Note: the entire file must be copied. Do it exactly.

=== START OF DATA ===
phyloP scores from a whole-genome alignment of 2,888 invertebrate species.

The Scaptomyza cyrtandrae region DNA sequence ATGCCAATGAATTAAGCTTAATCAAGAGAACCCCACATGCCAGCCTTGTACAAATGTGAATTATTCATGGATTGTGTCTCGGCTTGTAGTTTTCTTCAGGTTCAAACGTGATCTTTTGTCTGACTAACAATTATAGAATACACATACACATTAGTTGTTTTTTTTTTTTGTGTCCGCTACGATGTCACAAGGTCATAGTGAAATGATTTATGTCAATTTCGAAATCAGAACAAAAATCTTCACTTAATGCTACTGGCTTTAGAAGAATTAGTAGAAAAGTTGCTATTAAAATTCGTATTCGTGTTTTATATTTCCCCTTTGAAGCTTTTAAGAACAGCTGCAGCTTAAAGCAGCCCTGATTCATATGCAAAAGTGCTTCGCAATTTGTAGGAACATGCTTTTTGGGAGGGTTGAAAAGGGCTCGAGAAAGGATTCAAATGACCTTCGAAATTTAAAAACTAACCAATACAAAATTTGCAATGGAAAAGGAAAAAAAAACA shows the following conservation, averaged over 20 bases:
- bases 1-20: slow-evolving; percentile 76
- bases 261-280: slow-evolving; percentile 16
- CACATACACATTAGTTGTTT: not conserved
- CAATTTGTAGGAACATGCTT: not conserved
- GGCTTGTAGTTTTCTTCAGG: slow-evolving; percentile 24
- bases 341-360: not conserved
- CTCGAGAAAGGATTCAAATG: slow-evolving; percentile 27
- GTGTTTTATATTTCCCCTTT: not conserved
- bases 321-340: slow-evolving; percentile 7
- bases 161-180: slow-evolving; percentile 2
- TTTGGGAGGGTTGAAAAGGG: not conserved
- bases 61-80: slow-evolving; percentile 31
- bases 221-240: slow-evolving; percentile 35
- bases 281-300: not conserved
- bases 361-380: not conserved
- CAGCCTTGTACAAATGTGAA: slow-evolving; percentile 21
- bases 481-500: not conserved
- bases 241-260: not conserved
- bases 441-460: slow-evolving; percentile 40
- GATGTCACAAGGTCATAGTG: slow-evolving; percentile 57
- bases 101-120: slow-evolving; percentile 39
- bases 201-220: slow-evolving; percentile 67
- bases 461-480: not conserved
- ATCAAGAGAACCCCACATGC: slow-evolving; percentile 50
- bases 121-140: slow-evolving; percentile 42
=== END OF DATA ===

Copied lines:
phyloP scores from a whole-genome alignment of 2,888 invertebrate species.

The Scaptomyza cyrtandrae region DNA sequence ATGCCAATGAATTAAGCTTAATCAAGAGAACCCCACATGCCAGCCTTGTACAAATGTGAATTATTCATGGATTGTGTCTCGGCTTGTAGTTTTCTTCAGGTTCAAACGTGATCTTTTGTCTGACTAACAATTATAGAATACACATACACATTAGTTGTTTTTTTTTTTTGTGTCCGCTACGATGTCACAAGGTCATAGTGAAATGATTTATGTCAATTTCGAAATCAGAACAAAAATCTTCACTTAATGCTACTGGCTTTAGAAGAATTAGTAGAAAAGTTGCTATTAAAATTCGTATTCGTGTTTTATATTTCCCCTTTGAAGCTTTTAAGAACAGCTGCAGCTTAAAGCAGCCCTGATTCATATGCAAAAGTGCTTCGCAATTTGTAGGAACATGCTTTTTGGGAGGGTTGAAAAGGGCTCGAGAAAGGATTCAAATGACCTTCGAAATTTAAAAACTAACCAATACAAAATTTGCAATGGAAAAGGAAAAAAAAACA shows the following conservation, averaged over 20 bases:
- bases 1-20: slow-evolving; percentile 76
- bases 261-280: slow-evolving; percentile 16
- CACATACACATTAGTTGTTT: not conserved
- CAATTTGTAGGAACATGCTT: not conserved
- GGCTTGTAGTTTTCTTCAGG: slow-evolving; percentile 24
- bases 341-360: not conserved
- CTCGAGAAAGGATTCAAATG: slow-evolving; percentile 27
- GTGTTTTATATTTCCCCTTT: not conserved
- bases 321-340: slow-evolving; percentile 7
- bases 161-180: slow-evolving; percentile 2
- TTTGGGAGGGTTGAAAAGGG: not conserved
- bases 61-80: slow-evolving; percentile 31
- bases 221-240: slow-evolving; percentile 35
- bases 281-300: not conserved
- bases 361-380: not conserved
- CAGCCTTGTACAAATGTGAA: slow-evolving; percentile 21
- bases 481-500: not conserved
- bases 241-260: not conserved
- bases 441-460: slow-evolving; percentile 40
- GATGTCACAAGGTCATAGTG: slow-evolving; percentile 57
- bases 101-120: slow-evolving; percentile 39
- bases 201-220: slow-evolving; percentile 67
- bases 461-480: not conserved
- ATCAAGAGAACCCCACATGC: slow-evolving; percentile 50
- bases 121-140: slow-evolving; percentile 42